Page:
I have nothing but great stories when it comes to getting stuck away from home. I have broken down a number of times of 20 years and two airplanes, and not once did I not come home amazed at the help that materialized. I’ve never once seen anything but fair; over and above treatment by the mechanics I’ve encountered. Today would be no exception.

At Trident, there was one supervisor/manager there, one lead mechanic, and one other mechanic watching us taxi in. We shut down on their ramp, surprising them, but they were willing to help right out of the gate. I told them what happened and we all agreed that I’d probably need parts. That meant it’d most likely be days or weeks to get going again. They’d look at it nonetheless, and most importantly, promised to look after the airplane until the issue was resolved. I could not ask for anything more.

First things first – I called my wife to see if she could pick us up (2 hour drive each way). Beverly is a trooper, understood, and dropped what she was doing to come get me. I know she looks at her hassle free recovery as a means to help me in making the right go/no-go decision on any flight. That type of support is important. With that taken care of, the mechanics told me they’d take a quick look, and then secure the airplane for me. Then they sent us to a comfortable pilot lounge to wait (2 hours) for our ride home.

The next call I made was to Paul Phillips (Phill-Air). He is my airplane’s maintenance guy and is always willing to take my calls. Paul and I discussed what was going on. I explained that I was NOT looking for him to fix anything, nor make the problem go away. I just wanted to keep him in the loop, and use him as a resource as the issue further defined itself. Paul agree to stay involved in my decision making on these maintenance issues.

Good News! After ruminating about the turn of events with Kevin in the Pilot’s Lounge, the supervisor walked in to announce that the airplane was fixed and we were good to go!!! What?!?! Less than 15 minutes had passed!

Before I did anything, I caught Beverly just a few minutes from our house and turned her around. I let her know what I’d been told, and she immediately understood that it may change again. I’d need to do extensive run-ups and preflights before I agreed that all was well, so she promised to remain available. She’d be there if I needed her, and then she reminded me to make good decisions on safety of flight. Yup! I will.

So what happened? As it was explained to me, Lycoming equipped airplanes will have this problem occasionally where the weights in the prop governor get stuck. Simply tapping on them with a brass hammer will sometimes shake them loose, and that might be all you need to do. The mechanic happened to have just completed Lycoming school where they talked about this. He did what he’d been taught, and assured me I’m good to go.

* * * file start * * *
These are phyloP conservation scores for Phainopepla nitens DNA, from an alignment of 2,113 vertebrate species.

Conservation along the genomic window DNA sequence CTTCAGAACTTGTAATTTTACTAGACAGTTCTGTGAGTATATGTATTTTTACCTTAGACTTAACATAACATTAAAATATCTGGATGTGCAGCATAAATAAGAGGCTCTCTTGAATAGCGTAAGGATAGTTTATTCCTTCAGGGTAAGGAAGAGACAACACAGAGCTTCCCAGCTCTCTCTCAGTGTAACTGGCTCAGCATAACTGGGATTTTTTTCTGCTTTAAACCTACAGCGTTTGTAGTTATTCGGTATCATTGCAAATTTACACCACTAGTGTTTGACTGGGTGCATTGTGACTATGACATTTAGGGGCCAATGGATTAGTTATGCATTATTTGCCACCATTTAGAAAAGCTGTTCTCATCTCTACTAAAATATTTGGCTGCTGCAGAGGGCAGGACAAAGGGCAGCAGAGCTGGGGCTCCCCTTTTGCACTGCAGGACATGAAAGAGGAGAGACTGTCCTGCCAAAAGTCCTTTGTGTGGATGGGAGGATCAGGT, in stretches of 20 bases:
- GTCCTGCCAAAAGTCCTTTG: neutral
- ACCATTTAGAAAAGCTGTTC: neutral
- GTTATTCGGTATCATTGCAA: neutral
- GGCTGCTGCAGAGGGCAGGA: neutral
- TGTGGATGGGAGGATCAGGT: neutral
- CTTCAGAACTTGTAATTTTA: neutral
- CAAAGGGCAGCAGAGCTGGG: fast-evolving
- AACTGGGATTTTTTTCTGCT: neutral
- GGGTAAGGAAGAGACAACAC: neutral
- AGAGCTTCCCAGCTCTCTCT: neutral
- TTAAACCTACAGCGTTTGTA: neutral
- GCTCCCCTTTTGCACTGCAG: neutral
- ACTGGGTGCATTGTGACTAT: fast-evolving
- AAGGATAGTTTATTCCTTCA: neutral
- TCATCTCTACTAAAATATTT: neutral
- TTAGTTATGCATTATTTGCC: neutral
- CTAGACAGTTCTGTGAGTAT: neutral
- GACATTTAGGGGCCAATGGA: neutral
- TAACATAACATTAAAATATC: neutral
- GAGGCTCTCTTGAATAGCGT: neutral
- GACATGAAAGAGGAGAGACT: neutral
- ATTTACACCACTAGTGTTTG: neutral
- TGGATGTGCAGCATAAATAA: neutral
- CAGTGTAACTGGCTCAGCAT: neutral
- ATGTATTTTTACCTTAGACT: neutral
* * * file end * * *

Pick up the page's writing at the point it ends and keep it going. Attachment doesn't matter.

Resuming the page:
I was speechless and very appreciative. Here I was expecting a wild hunt for parts in our current economic environment. Many hours of labor, and weeks or months without my airplane. Now I’m told I can fly it home and the only cost to me was an hour of labor. Freaking awesome!

The Test Flight: Kevin had heard the same explanation I did, and had all of the same information I had. While still in the Pilot Lounge, I gave him the choice to stay on the ground while I did a few test laps. I’d land and pick him up before flying home. He thought about it and felt comfortable coming along instead.

I paid the tiny tab and we mounted up once again. After an extensive pre-flight and run-up along runway 04 once again, including the full protocol as in the first flight of the day, we lined up for takeoff. The props both came up together, and the takeoff was normal. We remained in the pattern for two laps, exercising the props through a range of RPMs. Kevin and I were both comfortable after that, and we flew north to Wilmington.

I cheated Kevin out of lunch, which we had to skip due to the additional maintenance time we spent down there. The good news is that we had a positive aviation experience. Since this incident, I’ve put an additional 30 event free hours on the airplane in all kinds of weather. I think we are good.

Once again I’d like to thank all of the A&Ps who touch my airplane in it’s travels. I could not live this dream safely without you.

Fly Safe! Trust your A&P


By fdorrin

Fully retired now, unless something interesting comes along. I’ve enjoyed a lucrative career as an Electrical Engineer, Certified Software Solutions Developer, and Project Manager. An excellent and fun career that I’m very proud of. I began flying commercially in Dash-8 aircraft for Piedmont Airlines, and moved on to instruct in the Gulfstream 280; WestWind; and Astra jet aircraft. I’ve also been blessed with a type rating in the B-25 bomber in a fortunate turn of events. My wife, Beverly, and I currently own and operate a beautifully restored PA30 Twin Comanche, which we use to explore the CONUS.